MANLY skipper Daly Cherry Evans has unselfishly volunteered a positional switch to five-eighth to pave the way for Mitchell Pearce's signing at the Sea Eagles.
Pearce insists he wants to play at No.7 and has been given that guarantee by Sea Eagles coach Trent Barrett with the blessing of DCE, according to Manly sources.
The Sea Eagles have been in talks with Pearce since early October when it was first revealed the Sydney Roosters had prioritised Cooper Cronk as their next major signing.
The way Barrett coaches, Cherry Evans would control one side and Pearce the other.
It would be a fitting partnership in that they both, rightly or wrongly, have been two of the NRL's most maligned players of recent years.
Only one hurdle remains before Manly finalise his contract - a salary cap clearance from NRL auditors to pay Pearce around $2.7 million over three years.
The club have released five-eighth Blake Green to the New Zealand Warriors but are still under an integrity unit investigation from the past three years.
Emails involving third-party payments have been uncovered.
There is a potential problem, although nothing anywhere near as serious as the Parramatta Eels scandal of 2016.
Pearce's contract would have to be back-ended and average out at $900,000 a season to accommodate him at Brookvale in 2018.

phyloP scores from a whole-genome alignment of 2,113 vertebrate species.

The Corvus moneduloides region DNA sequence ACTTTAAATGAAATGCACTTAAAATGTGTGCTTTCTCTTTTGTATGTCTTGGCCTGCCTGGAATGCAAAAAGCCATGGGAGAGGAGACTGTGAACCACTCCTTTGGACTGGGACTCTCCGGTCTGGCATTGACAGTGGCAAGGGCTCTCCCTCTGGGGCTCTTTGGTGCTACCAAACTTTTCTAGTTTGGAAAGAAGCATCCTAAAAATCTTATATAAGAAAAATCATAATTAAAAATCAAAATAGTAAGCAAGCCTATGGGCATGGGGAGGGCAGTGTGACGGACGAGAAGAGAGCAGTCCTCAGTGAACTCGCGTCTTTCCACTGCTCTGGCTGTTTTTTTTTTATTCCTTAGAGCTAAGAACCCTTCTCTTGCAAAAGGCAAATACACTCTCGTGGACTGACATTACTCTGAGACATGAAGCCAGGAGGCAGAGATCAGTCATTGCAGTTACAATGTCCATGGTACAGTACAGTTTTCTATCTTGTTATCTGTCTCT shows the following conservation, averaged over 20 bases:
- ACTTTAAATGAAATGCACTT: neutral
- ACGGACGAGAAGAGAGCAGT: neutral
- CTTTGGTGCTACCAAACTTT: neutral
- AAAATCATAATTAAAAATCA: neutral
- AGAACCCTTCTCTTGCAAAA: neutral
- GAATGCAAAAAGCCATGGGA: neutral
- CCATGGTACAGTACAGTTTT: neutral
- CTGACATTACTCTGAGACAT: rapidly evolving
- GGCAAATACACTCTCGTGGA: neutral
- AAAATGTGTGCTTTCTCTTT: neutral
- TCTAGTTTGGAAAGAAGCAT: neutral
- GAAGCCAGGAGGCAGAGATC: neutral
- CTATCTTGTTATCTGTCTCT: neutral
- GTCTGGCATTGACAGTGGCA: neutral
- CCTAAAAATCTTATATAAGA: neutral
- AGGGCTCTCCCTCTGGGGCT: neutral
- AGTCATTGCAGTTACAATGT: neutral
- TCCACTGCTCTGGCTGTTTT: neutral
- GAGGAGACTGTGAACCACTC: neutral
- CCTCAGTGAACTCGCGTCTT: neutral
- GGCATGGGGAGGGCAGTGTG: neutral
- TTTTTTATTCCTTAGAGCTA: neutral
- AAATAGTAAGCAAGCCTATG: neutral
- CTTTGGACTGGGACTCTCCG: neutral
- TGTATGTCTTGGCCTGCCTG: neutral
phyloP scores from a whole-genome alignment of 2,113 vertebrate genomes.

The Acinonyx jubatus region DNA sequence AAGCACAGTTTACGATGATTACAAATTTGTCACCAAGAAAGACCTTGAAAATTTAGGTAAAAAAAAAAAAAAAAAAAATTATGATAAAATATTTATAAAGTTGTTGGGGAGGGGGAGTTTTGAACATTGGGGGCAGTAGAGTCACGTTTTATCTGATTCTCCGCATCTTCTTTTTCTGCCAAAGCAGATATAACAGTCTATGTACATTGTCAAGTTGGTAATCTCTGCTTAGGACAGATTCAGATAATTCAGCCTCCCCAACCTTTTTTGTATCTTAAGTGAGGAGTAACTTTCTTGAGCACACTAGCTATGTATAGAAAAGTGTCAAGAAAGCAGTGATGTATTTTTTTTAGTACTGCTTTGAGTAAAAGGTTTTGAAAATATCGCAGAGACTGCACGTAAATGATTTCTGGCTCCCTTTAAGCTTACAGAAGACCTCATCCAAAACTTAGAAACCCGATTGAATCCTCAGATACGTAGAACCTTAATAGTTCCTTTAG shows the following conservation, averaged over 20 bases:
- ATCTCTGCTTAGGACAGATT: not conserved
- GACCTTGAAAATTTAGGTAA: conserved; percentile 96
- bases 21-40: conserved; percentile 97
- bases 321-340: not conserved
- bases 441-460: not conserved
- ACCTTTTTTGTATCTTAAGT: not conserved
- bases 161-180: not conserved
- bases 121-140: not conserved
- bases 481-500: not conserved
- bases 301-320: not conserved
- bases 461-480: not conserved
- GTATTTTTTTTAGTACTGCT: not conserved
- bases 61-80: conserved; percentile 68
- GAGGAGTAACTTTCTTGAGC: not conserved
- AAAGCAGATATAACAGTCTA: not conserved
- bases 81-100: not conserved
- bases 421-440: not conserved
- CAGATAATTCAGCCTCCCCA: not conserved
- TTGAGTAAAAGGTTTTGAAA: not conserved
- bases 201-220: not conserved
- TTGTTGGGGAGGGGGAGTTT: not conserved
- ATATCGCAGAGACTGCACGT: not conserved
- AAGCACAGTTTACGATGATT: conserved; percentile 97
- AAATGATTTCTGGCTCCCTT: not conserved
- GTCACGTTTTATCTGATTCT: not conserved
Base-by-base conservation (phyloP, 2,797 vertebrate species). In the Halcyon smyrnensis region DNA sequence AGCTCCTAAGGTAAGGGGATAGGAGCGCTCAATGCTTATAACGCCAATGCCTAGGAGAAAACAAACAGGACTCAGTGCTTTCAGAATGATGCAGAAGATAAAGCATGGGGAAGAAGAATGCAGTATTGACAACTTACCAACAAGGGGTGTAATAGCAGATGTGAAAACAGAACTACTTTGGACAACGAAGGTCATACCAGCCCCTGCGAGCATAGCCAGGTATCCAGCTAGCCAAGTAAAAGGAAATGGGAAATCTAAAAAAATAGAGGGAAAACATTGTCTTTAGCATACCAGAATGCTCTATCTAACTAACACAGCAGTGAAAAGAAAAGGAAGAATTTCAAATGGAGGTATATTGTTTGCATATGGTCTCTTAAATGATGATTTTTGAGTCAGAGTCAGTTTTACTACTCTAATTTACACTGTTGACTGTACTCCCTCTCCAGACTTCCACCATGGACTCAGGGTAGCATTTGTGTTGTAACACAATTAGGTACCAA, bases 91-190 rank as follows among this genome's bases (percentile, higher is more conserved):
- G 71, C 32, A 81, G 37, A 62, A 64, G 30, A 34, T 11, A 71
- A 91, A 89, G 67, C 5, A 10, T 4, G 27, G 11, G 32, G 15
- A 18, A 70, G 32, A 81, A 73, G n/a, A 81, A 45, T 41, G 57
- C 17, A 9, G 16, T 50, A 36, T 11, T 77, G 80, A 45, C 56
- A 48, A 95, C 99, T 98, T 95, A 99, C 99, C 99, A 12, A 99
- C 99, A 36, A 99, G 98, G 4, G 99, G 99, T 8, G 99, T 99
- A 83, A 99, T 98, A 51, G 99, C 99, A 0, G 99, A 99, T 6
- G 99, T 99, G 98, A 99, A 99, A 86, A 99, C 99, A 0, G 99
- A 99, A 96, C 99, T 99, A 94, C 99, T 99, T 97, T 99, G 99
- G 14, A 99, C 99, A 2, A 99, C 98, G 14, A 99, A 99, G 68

Even with Green gone, Manly have only $500,000 in next year's cap. They would have to pay Pearce $2.2 million over the following two years.
There other alternative is to release a mid-range player, not that Barrett is keen to do that.
Cronulla and the Newcastle Knights are not out of the running yet but it is clear the Sea Eagles are Pearce's first choice, providing the NRL accepts the deal.
Pearce is due to meet the Sea Eagles, Sharks and Knights in the coming days to finalise his plans.
The money available in Newcastle would make Pearce almost the highest paid player in the game but he clearly wants to remain in Sydney.
Pearce gave the impression he had made up his mind about next year when he calmly sat down with coach Trent Robinson on Monday to ask for the release.
He looked settled, comfortable and without a worry in the world, extremely unusual for someone about to end a 10-year association with an NRL club.
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